I have an appointment with an oncologist on the 31st. She is the doctor my G.P. has chosen for another opinion. She was trained at the large cancer hospital that I referred to in an earlier post but is now in business with oncologists. G.P. has referred other patients to her and wants her opinion so he can factor it all together. I do trust my G.P. and my surgeon -- the oncologist and rad. oncologist are new to me so I can't say that I have developed a level of trust yet. If you don't mind, I would like to post after all recommendations are received. My onc. is going to present my case to the local hospital's breast cancer committee/review in January and the radiology onc. should have additional input when I meet with her early January. I just feel that I am wasting valuable time with all this indecision but my surgeon's nurse was very reassuring when she told me that I was too new post-op for radiation to begin. However, my surgery was on 11/28 so I know time is getting close to start something.
Thank you to everyone who has read my posts and special thanks to you and bluebutterfly for replying with encouraging words and well wishes. It means so much to me.
You ARE young----I'm 64 and I'm young, too!!! :o)
I think the fact that your case will be reviewed by the breast cancer committee is great---the more medical minds providing input the better, I think. This should give you a pretty definitive answer on treatment guidelines---I hope so at least. I wouldn't worry about treatment not starting yet---I'm sure if there was a need for qucker action, you'd have it. We'll definitely look forward to hearing from you and wish you all the best.
Hang in there!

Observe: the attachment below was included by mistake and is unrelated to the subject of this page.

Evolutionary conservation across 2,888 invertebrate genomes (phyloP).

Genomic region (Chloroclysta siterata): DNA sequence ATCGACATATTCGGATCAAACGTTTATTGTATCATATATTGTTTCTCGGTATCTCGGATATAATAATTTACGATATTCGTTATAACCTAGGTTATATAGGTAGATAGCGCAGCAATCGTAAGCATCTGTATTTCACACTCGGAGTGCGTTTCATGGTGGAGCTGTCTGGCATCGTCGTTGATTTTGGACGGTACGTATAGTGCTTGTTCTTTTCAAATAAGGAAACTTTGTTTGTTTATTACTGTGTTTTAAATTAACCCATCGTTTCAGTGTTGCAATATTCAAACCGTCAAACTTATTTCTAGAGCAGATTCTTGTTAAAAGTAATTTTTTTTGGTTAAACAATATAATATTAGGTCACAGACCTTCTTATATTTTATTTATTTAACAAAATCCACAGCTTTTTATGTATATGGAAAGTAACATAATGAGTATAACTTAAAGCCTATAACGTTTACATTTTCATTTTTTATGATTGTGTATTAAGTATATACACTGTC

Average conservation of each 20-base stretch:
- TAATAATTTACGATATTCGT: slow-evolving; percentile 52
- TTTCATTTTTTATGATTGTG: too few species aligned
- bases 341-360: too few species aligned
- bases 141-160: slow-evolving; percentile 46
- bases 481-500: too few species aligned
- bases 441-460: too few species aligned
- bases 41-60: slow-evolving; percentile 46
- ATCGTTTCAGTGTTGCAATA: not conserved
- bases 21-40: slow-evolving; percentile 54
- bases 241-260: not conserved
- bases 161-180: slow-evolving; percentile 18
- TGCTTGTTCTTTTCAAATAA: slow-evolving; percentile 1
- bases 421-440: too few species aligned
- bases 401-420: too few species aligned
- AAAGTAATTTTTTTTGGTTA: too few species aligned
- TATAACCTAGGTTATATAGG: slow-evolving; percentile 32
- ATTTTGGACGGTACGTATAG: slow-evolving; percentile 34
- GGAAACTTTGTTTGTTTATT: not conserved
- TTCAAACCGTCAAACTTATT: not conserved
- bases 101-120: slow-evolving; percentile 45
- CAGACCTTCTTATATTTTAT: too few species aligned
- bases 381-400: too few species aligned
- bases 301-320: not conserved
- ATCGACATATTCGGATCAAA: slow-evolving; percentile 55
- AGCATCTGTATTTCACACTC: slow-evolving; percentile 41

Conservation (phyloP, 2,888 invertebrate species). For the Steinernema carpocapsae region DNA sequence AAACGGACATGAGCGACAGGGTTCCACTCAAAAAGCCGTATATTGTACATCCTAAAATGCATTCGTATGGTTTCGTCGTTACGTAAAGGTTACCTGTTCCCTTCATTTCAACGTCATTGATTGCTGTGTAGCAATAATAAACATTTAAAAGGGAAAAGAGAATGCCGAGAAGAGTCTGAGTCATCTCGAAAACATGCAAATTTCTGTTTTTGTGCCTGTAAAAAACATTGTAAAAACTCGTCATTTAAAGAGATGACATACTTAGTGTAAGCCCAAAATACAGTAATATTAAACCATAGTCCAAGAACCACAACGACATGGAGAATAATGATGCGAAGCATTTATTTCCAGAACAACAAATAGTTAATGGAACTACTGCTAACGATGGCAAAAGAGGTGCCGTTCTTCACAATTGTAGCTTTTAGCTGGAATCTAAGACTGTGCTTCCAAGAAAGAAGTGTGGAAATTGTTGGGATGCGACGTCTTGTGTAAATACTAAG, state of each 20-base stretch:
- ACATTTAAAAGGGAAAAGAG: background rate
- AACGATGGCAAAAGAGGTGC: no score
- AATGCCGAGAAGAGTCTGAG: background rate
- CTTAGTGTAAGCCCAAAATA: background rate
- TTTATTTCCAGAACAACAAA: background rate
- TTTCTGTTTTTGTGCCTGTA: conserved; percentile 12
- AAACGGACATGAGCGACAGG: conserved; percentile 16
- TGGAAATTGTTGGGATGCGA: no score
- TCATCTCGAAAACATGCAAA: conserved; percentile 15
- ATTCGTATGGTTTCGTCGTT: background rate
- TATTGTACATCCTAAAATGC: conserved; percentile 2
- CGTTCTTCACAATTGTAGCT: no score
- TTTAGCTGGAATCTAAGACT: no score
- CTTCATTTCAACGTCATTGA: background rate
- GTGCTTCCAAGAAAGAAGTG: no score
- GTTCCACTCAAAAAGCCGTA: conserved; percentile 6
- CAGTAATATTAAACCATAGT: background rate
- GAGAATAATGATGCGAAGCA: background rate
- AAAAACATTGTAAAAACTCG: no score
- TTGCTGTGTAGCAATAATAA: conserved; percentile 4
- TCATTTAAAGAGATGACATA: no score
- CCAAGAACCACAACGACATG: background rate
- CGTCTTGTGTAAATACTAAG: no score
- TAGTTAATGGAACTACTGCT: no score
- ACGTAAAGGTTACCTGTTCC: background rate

All this indecision is getting out of control. My g.p. and pathologist both felt that an oncotype would be a good thing for predicting reoccurrence rate. However, felt that my oncologist should order the test. Well -- he just called me and was just short of irate that I would want this test. Stated that he told me at our first (and so far only) appointment that he wouldn't have ordered this test (assuming someone else had already done so) and if they hadn't that he wouldn't. When he called today he told me that if the test was ordered and it came back that I needed chemo that he would have no choice but to order chemo and that as he told me before "I don't need chemo". He was abrupt and short in his conversation and quite honestly I would not continue to see him but there are no options -- small area with only he and his partner to choose from. I hate to think that I am at his mercy for 5 years of hormonal therapy. So sad and so very disheartening to add this to my already emotionally laden situation. He is absolutely against Herceptin and apparently anything that differs from his already formed opinion. He told me that "I told you I would present your case to the cancer board". I said yes and told him that I appreciated his doing that. And then said that he could guarantee me that all 4 doctors would have the same recommendation as his (rads and hormone therapy). He was very curt regarding my interaction with the rad. onc. stating that "she is a radiologist, not your cancer doctor and she doesn't make any decisions or suggestions. Her job is to give radiation". Wow -- hit a nerve somewhere!